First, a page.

The Behind-the-Scenes Penguin Tour at Sea World
Penguins! They’re adorable birds who can’t fly and live in the Antarctic. We normally don’t get the chance to see them unless they’re at a zoo and there’s ridiculously thick glass between us and the cute birds. However, at Sea World guests can have the rare opportunity to walk into the penguin exhibit and get personal with them. Well for my 18th birthday I got the chance to take the up close and personal penguin tour!
We had made the reservation online and paid online as well so that when we got to the park all we would have to do is talk to the service desk and check in. It’s a really convenient way to do it if any of you are interested in going yourselves. Dad and I went to the service desk area right after the entrance gate and told the employee that we had set up a tour and she printed out a ticket for us that had the time the tour would start. She also gave us a map and circled where we would need to go, and that was helpful.
The tour was at 11:15 so we waited by the exit of the penguin exhibit. There were 15 other people there with me and mom, dad, and Emily couldn’t go with so I went in on my own.
The tour guide led us down a hall outside the building where there were windows set up that let you look inside. The first area was a little research room where the aviculturists (people who study birds) work. The tour guide didn’t take us in but explained to us that they were working on the birds and their nesting season. The penguins take this time of the year to nest their eggs, so the aviculturists take tubing and place it at the top of the rock in the exhibit. Then the penguins find smooth, flat stones to put at the bottom of the nest. The smaller penguins lay more eggs than the kings. The king penguins are the biggest and often have a ring of orange around their necks.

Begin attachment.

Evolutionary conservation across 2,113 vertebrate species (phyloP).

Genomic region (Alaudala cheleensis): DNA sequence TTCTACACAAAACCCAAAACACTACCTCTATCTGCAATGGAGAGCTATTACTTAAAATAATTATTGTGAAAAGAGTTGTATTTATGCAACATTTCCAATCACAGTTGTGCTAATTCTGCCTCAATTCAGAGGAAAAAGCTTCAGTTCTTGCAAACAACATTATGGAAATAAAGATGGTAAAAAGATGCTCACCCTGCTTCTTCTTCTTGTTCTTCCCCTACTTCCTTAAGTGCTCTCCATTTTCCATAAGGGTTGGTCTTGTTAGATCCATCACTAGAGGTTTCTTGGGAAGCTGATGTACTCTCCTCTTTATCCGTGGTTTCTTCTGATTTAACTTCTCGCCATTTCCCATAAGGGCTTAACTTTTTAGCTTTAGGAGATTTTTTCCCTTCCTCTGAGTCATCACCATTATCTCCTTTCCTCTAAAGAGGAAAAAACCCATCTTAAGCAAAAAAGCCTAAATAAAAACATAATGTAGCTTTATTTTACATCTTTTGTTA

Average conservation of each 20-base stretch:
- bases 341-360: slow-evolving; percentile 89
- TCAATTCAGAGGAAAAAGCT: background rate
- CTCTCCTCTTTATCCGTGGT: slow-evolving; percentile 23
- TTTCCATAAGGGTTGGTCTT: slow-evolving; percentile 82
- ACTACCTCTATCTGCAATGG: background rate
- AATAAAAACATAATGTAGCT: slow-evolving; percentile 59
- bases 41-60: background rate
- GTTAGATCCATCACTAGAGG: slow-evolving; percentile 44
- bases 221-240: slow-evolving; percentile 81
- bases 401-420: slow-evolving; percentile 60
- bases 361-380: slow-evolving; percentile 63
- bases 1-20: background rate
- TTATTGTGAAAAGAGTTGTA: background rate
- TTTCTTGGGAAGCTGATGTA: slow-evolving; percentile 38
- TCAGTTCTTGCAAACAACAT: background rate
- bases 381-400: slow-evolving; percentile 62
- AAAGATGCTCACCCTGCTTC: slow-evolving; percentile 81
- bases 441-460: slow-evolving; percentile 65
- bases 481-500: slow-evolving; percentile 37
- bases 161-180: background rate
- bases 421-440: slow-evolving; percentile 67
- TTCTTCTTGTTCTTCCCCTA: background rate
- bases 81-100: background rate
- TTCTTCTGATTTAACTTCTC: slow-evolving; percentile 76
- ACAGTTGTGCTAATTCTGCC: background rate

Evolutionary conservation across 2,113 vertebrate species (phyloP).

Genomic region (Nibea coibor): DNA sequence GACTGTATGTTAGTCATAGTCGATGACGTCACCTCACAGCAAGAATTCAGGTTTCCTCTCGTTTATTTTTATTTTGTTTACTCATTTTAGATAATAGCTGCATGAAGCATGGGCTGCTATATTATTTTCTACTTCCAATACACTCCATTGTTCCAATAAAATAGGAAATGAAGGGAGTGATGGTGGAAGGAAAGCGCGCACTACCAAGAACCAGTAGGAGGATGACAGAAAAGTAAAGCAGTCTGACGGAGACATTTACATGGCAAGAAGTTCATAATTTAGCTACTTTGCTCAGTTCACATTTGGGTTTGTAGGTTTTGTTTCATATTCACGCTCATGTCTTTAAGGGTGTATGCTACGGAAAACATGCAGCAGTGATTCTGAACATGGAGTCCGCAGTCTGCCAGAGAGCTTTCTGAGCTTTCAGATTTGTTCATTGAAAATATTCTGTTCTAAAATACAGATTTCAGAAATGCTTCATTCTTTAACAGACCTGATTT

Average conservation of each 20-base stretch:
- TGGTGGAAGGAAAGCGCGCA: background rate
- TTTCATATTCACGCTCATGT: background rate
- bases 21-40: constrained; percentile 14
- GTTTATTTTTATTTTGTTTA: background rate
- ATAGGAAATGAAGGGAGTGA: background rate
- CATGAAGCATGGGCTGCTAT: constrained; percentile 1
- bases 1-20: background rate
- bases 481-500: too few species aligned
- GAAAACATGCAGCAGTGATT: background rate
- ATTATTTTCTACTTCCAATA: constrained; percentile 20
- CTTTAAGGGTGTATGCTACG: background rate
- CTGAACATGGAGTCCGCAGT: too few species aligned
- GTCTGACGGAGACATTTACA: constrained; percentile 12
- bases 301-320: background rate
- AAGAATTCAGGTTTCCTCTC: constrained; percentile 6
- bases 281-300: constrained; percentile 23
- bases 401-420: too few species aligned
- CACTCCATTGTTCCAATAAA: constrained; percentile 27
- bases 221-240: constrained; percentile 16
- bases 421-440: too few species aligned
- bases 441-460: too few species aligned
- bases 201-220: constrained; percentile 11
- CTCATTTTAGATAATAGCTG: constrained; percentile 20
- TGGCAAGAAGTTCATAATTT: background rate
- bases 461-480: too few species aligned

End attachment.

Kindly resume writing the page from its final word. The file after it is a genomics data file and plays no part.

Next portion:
After a small biology lesson on penguins, she takes us to the next window and shows us the nursery. This room is set aside from the exhibit so the penguins can be in a controlled climate. One gave us a charming smile and pooped in the water. Everyone laughed and the penguin looked pleased with itself. Then the tour guide told us it was time to meet our new best friends – the penguins!
She split us up into two groups and one of us went into the exhibit while the other went into the room with the black footed penguin. I went with the group into the exhibit first where the trainer Kelly (a guy) led us in. He told us we can touch the two smaller penguins inside the fenced off area but that we should ask to touch the king outside the fence.
By then I was shaking I was so excited. We walked in and it was cold! Kelly told us it was 30 degrees, and after he said that I smiled to myself thinking it should be nothing having lived through Wisconsin winters all my life. I’m already a temperature spoiled Floridian. We stayed in there for 15 minutes and the cold didn’t really get to me, I would have stayed in there for an hour if it meant staying with the penguins.
The first penguin I met was Jasper, and he was really laidback and chill about us petting him. We all took turns posing for pictures and when it was my turn the tour guide offered to take my pictures for me. Surprisingly enough Jasper was so soft! I wasn’t expecting that after touching blubbery dolphins and sting rays. Jasper liked being pet and he was loving the attention too. The other penguin that was with us was running around being crazy and nipping at peoples shoes. I can’t remember his name but he was hilarious.
After the 15 minutes was up (it felt like two minutes it went by so fast) we were moved down the hallway inside the building into one of the smaller and quieter rooms with one trainer and a black footed penguin on her lap. The two penguins that were with us in the exhibit burst out of the door with us and tried chasing us down the hall. It was cute and made us all sad to leave them when the trainer shooed them back inside.
When we got into the other room, the trainer talked more about penguins and their nesting season. She let us pet the penguin on her lap and get a picture with him. His name was spike and he was a little shy. When she finally let him off of her lap he ran under the counter behind two people. The trainer explained to us that penguins have personalities and Spike was a little shy with strangers but he still liked it when they pet him.
So that was my incredible experience. I had an amazing time and I miss the penguins already. They were adorable and if you have the chance to take this tour and you love penguins – do it! It’s 40 dollars per person and it’s a once in a lifetime chance.
And who knows, it could even inspire you to want to work with or study the adorable flightless birds!